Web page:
Last night (May 22, 2007) on Bill O’Reilly’s show, Michelle Malkin was substituting for Bill, as she frequently does. The feature story was about a prostitution ring centered in Minneapolis, Minnesota. Apparently a major operation was busted, and two thirds of the women “working” in it were all illegal immigrants. Eight houses were raided across the state. ICE (U.S. Imimigration and Customs Enforcement) and local police cooperated in the sting, although the police were “conspiculously absent” in the actual raids, according to guest, Attorney Scott Johnson. They had been deeply involved in the investigation, but not the actual arrests.
Well, this just made for some fine conversation. An additional part of the story–and probably the only part that made it all “newsworthy,” was the part about immigration activists protesting in the streets immediately after the raids. That’s a bit of curious timing, wouldn’t you say? Well, Minneapolis has always been a liberal Commie place, so this comes as no surprise. Johnson made some rather horrific statements about police cooperation with, not ICE enforcement, but with illegal immigrants. Minneapolis is apparently a sanctuary city for illegals.
For “fair and balanced” reporting, Michelle also had guest Michael Wildes, an immigration attorney. Wildes of course emphasized distorted aspects of the situation: Are they saying that the illegal aliens are immoral because they frequent a house of ill repute? They are creating fear and chaos, Michelle, by going into homes throughout the area. Bottom line, they should be going consistently against all violators — employers who give safe haven to people who work illegally, not just the criminal ones.
That’s what balance is all about: distortion, usually. Gee, don’t come down on the poor illegals. Come down on the people that employ them, too! Of course. That happens to be a valid point. But Wildes is making it because he defends illegal immigrants for a living. In other words, his purpose is to protect them, and to insure their presence here. But then Wlides comes on with the hackneyed immigration defense: Why isn’t immigration in suits at press conferences explaining that we are a country of immigrants and that we are going to go after the bad guys, but we’re going to leave the good guys alone? In other words, you can be a good illegal immigrant, but you can’t be a “bad” illegal immigrant. This is absolutely brilliant thinking, right?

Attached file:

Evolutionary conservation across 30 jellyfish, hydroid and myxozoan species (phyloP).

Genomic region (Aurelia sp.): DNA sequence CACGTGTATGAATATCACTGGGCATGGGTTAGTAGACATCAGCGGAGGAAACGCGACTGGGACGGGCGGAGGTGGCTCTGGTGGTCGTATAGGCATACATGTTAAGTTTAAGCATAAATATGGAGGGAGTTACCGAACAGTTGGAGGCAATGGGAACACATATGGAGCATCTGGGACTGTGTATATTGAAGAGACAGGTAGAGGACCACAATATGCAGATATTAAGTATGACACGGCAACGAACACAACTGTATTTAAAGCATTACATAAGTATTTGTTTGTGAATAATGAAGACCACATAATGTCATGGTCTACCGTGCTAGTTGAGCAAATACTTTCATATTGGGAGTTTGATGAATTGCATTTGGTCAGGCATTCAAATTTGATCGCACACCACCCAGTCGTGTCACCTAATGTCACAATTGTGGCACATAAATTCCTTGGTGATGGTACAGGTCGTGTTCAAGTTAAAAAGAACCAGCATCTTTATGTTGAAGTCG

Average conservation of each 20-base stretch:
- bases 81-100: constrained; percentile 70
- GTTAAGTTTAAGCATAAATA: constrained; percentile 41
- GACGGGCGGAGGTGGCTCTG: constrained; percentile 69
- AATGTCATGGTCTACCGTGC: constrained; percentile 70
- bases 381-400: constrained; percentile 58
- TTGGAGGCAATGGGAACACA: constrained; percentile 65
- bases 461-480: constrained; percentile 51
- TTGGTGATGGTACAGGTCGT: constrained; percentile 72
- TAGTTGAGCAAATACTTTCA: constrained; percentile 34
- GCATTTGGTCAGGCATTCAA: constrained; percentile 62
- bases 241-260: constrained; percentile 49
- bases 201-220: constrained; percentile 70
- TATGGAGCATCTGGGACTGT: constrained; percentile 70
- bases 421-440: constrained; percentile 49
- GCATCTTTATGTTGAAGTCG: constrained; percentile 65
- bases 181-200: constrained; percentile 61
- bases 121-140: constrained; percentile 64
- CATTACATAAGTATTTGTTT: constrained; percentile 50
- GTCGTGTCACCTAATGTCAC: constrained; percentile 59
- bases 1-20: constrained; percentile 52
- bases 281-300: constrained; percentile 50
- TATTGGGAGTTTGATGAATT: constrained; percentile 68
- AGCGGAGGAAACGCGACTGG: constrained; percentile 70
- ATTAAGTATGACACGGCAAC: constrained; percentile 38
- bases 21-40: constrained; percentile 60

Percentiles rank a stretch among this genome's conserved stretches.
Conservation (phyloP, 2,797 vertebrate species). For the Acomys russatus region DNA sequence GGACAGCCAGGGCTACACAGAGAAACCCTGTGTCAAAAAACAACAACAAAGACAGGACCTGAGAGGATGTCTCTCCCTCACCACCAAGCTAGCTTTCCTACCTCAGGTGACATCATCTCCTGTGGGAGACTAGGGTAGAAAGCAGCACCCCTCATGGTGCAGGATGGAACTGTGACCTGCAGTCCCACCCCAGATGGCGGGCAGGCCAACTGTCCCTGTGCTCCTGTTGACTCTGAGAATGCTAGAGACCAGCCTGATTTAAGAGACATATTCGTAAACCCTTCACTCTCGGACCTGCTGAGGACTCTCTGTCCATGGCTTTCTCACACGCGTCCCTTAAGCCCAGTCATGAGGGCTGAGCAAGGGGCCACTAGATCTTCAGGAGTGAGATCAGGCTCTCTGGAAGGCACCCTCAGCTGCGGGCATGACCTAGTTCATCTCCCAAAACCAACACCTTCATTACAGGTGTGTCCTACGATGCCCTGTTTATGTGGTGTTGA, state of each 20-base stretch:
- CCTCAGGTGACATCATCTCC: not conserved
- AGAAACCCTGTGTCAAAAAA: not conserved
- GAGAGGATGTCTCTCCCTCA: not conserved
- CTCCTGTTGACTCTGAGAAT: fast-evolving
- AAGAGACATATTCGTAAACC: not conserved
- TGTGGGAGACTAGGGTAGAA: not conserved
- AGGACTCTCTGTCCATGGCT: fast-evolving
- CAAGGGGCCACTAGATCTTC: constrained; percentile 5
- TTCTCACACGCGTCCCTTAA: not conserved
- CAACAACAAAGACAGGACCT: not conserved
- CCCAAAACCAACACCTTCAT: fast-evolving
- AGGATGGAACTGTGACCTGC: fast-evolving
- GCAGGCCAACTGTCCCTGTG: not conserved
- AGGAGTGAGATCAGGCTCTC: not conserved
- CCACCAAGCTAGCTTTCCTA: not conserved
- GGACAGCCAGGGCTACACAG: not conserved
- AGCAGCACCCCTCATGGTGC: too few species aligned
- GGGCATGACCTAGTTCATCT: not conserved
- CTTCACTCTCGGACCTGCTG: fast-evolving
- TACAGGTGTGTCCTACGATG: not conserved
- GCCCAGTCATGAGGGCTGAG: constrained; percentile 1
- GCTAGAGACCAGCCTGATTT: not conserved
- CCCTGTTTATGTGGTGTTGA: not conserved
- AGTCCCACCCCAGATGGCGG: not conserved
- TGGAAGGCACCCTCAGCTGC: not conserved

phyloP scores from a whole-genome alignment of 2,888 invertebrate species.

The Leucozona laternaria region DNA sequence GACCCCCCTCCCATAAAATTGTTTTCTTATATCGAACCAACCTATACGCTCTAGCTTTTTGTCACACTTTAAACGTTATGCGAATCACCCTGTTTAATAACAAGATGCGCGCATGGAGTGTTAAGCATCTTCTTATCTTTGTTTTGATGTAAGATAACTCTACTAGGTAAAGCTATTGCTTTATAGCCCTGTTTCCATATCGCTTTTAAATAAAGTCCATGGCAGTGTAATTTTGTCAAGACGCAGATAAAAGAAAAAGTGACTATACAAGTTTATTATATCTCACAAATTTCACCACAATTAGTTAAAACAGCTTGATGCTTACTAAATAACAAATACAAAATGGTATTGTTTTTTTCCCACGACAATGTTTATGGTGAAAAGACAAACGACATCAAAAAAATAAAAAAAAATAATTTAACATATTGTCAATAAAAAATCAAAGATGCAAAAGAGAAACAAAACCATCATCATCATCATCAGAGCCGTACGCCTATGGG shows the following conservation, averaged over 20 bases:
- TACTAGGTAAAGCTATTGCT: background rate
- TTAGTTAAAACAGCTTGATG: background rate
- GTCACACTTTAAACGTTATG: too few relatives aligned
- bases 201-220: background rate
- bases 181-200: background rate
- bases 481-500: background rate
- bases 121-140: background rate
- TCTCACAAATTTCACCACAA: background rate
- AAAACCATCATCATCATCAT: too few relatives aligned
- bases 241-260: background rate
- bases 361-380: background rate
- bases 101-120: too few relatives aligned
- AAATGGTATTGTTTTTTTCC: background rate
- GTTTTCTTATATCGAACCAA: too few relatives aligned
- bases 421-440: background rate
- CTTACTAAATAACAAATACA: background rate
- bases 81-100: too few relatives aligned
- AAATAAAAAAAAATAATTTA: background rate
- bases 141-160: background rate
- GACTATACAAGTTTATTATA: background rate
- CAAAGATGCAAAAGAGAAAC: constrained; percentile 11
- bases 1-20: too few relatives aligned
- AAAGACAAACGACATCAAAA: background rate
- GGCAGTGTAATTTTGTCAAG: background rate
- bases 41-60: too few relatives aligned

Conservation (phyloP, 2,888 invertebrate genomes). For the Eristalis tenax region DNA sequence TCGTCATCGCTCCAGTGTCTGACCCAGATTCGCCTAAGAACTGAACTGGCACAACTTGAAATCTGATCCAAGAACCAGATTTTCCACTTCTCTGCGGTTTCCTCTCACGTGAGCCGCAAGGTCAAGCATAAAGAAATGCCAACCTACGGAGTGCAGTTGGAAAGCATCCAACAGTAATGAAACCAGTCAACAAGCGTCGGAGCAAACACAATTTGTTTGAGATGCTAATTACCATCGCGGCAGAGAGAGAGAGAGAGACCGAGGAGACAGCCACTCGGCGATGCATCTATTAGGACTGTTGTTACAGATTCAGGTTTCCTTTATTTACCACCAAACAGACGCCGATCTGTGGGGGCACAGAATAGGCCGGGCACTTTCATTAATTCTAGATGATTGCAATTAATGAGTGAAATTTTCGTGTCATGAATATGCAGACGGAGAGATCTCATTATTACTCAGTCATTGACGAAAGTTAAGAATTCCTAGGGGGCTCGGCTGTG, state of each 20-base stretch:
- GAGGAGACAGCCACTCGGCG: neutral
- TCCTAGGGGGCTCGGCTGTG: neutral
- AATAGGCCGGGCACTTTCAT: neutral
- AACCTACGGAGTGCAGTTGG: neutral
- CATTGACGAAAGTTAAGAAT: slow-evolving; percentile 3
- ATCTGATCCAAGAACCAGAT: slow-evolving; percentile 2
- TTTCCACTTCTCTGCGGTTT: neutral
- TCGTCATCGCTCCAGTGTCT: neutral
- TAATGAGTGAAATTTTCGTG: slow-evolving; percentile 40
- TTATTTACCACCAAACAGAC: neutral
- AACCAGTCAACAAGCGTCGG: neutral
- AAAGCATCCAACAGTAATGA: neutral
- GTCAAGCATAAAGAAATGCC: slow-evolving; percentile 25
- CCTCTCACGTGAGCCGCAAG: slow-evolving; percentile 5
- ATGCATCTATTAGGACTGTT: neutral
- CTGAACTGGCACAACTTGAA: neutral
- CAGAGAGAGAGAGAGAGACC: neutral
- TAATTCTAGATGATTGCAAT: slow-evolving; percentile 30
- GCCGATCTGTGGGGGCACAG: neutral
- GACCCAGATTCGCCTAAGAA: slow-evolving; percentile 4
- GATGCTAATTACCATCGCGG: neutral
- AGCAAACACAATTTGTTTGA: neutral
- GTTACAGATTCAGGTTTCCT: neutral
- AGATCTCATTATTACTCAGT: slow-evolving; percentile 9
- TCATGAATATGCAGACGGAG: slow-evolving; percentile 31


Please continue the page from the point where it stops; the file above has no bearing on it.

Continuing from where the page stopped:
At this point, I felt worried for Malkin. There she sat, in all her “brown” glory, barely American, chronologically, daughter of adult immigrants (Filipino) and taking a very strong stance against immigration–that is, illegal immigration?
No. Her preponderant beef, in this episode, was with the wrongness of forcing illegal women into sexual immorality. This was a women’s issue for her, apparently, more than anything else. “This is not about targeting brown people or people of color as a lot of these groups are whining,” she said. It was about abusing women.
Wildes thought is was unfair to hit the “bad” illegal immigrants without the “good” ones, and their “American” employers. Michelle thought, regardless, it was good that the women were rescued from their immediate plight. Johnson thought the whole police department and city council were complicit–and that’s the real story.
Michelle Malkin, (born to Filipino parents in America on work visa, 1970) and others like Dinesh D’Souza (Hindu immigrant, 1978), are put in a most peculiar position, speaking of the glories of being American. I was holding my breath, in dread that Wildes was going to say something to Michelle about that. When he said, repeatedly, “This is a nation of immigrants,” (which is really isn’t–based on a fundamental concept of nationhood), I wonder how Michelle would have responded, had he directed his point to her personally. Conservatives certainly like to feature non-white immigrants who espouse conservative values. This insulates conservatives from any undue charges of prejudice or redneck-ism, as the liberals are wont to accuse them of.
Michelle Malkin, married Jessi Malkin (Rhodes Scholar and Rand economist-turned
conservative at Oberlin College, of all places!)
So what is the response? A nation belongs to the people who founded it and built it, not those who came in later. Everyone else is an add-on. Nothing wrong with that. But I’m wondering why the emphasis on, or, what is the effect of, promoting conservative immigrants? I think it sends the message that America is simply an idea. America is an ideological value system, not really a country, in the historical sense, by definition. America is then actually the exception to every concept of nationhood in the history of man. This is the conclusion, if one neglects to consider the plain and obvious White Anglo-Saxon Protestant base of the the American colonies and their government.
Some people see this as the difference between paleo-conservatism and neo-conservatism. It’s the difference of understanding of nationhood. What is a nation? How does it come about? How does it become strong, and endure? I think these questions are fundamental. It isn’t about the legality or illegality of immigration, per se. That isn’t the deepest concern. What kind of nation is America that one is to come here and forsake one’s forumer culture, and pretend one is without ethnicity at all? Is that what it takes for America to work? Many people disagree with that–especially Arabs Muslims and Mexicans.
In any case, Michelle’s program last night seemed to dramatize the contrasts and tensions in the whole issue, including the absence of the more fundamental aspects of it–nationhood. So, it isn’t about illegal immigrants or legal immigrants. It’s about immigrants, period.